Many families use trusts in order to do their estate planning and provide for their loved ones after a family member's death. Those who are beneficiaries of trusts have access to trust funds under the instructions set forth in the trust document. Most trusts hold investments in order to provide for growth in their assets, and when those investments produce income, there are tax consequences. Below, we'll look at some of the ways in which trust funds can be subject to income tax.
The trust as its own legal entity
Trusts are separate legal entities, and for most trust fund beneficiaries, the underlying trust has to file its own separate tax return with the IRS. That return includes the same type of information that individuals file on their 1040 tax returns, including the reporting of income from investments like stocks, bonds, mutual funds, and exchange-traded funds.
When trusts invest, they typically use an employer identification number obtained either at the inception of the trust or when it became irrevocable following the death of the person who set it up. The trust uses that EIN to file a tax return on Form 1041.
What taxes do beneficiaries pay on trust fund distributions?
When the trust makes distributions to named beneficiaries, what happens depends on the nature of the distribution. Typically, distributions of income generated by the trust are taxable to the extent that the trust would have had to pay tax on the paid income. That income includes the dividends that stocks pay. How this works mechanically is that the trust gets a deduction for distributing its net income to the beneficiary, and then the beneficiary gets a statement on Form K-1 that includes the amounts that have to be reported on the beneficiary's individual tax return for the year.
By contrast, distributions of trust principal typically do not subject the beneficiary to income tax. Traditionally, capital gains generated on the sale of stock are treated as trust principal rather than income, and so the trust itself ends up bearing the income-tax burden that capital gains generate. However, there are situations in which the trust has the option to make payments of capital gains income to beneficiaries and in turn to have those beneficiaries responsible for paying the associated capital-gains taxes. The trust document largely sets the guidelines under which the trustee can make those decisions, and the trustee will often consider whatever decision will result in the least amount of total tax being paid both from the trust and by its individual beneficiaries.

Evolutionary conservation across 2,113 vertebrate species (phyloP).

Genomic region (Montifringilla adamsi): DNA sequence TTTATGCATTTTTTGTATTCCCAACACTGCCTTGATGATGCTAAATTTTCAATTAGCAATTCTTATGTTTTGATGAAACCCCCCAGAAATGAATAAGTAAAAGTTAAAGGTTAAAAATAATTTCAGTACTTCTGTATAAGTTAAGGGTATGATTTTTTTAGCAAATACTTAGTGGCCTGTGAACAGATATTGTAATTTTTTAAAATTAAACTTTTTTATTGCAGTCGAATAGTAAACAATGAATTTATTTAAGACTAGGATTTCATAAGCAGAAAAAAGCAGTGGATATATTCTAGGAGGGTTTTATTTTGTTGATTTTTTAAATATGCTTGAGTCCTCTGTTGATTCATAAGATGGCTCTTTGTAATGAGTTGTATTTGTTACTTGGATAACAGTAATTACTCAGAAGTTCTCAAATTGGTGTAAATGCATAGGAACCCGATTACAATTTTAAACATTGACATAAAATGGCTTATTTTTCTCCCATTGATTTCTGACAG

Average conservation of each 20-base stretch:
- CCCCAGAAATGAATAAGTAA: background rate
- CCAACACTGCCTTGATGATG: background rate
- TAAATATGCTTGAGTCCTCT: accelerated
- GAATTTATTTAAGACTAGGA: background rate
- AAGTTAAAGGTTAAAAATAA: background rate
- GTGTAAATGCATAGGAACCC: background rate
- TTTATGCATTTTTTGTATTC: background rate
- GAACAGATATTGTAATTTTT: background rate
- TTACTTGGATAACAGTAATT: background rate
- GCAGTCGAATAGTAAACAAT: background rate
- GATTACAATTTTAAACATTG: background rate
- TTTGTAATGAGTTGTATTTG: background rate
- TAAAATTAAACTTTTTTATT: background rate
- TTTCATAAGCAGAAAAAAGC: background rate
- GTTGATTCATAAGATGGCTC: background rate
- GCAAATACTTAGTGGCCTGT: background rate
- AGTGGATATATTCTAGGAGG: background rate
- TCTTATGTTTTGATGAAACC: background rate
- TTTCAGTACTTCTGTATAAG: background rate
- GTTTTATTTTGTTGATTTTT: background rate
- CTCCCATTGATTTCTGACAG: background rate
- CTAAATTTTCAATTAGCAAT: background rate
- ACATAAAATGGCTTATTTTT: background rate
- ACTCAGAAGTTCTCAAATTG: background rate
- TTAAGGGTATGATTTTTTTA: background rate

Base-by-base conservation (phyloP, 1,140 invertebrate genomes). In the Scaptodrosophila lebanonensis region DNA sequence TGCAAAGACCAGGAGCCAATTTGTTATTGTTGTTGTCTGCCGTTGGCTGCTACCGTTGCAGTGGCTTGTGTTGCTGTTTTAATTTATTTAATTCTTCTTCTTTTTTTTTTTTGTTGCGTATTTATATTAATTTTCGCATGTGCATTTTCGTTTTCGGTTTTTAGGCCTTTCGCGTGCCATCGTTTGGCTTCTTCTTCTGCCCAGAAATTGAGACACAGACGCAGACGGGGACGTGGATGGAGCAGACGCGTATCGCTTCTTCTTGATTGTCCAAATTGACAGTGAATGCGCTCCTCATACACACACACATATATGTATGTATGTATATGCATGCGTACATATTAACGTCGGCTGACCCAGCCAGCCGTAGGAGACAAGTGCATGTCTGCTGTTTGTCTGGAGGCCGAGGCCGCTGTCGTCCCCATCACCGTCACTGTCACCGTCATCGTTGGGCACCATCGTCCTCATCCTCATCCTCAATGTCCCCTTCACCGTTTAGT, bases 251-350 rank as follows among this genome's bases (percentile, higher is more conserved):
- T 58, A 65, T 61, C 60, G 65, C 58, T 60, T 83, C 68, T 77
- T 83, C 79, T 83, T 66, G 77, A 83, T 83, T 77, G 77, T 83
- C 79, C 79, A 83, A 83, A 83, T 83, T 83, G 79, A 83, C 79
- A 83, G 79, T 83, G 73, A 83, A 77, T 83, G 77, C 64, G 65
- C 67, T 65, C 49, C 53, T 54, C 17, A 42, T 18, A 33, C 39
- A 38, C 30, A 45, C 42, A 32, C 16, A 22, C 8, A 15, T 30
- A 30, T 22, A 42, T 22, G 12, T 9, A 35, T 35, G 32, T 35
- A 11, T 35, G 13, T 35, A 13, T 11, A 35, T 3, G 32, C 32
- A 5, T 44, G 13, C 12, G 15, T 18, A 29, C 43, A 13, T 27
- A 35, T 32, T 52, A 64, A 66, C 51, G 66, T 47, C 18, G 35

Those who are fortunate enough to get money from trust funds need to remember that they might owe tax on the distributions they receive. Otherwise, they could end up overspending and facing an unexpected tax bill come April.
This article is part of The Motley Fool's Knowledge Center, which was created based on the collected wisdom of a fantastic community of investors. We'd love to hear your questions, thoughts, and opinions on the Knowledge Center in general or this page in particular. Your input will help us help the world invest, better! Email us at email@example.com . Thanks -- and Fool on!
Try any of our Foolish newsletter services free for 30 days. We Fools may not all hold the same opinions, but we all believe that considering a diverse range of insights makes us better investors. The Motley Fool has a disclosure policy.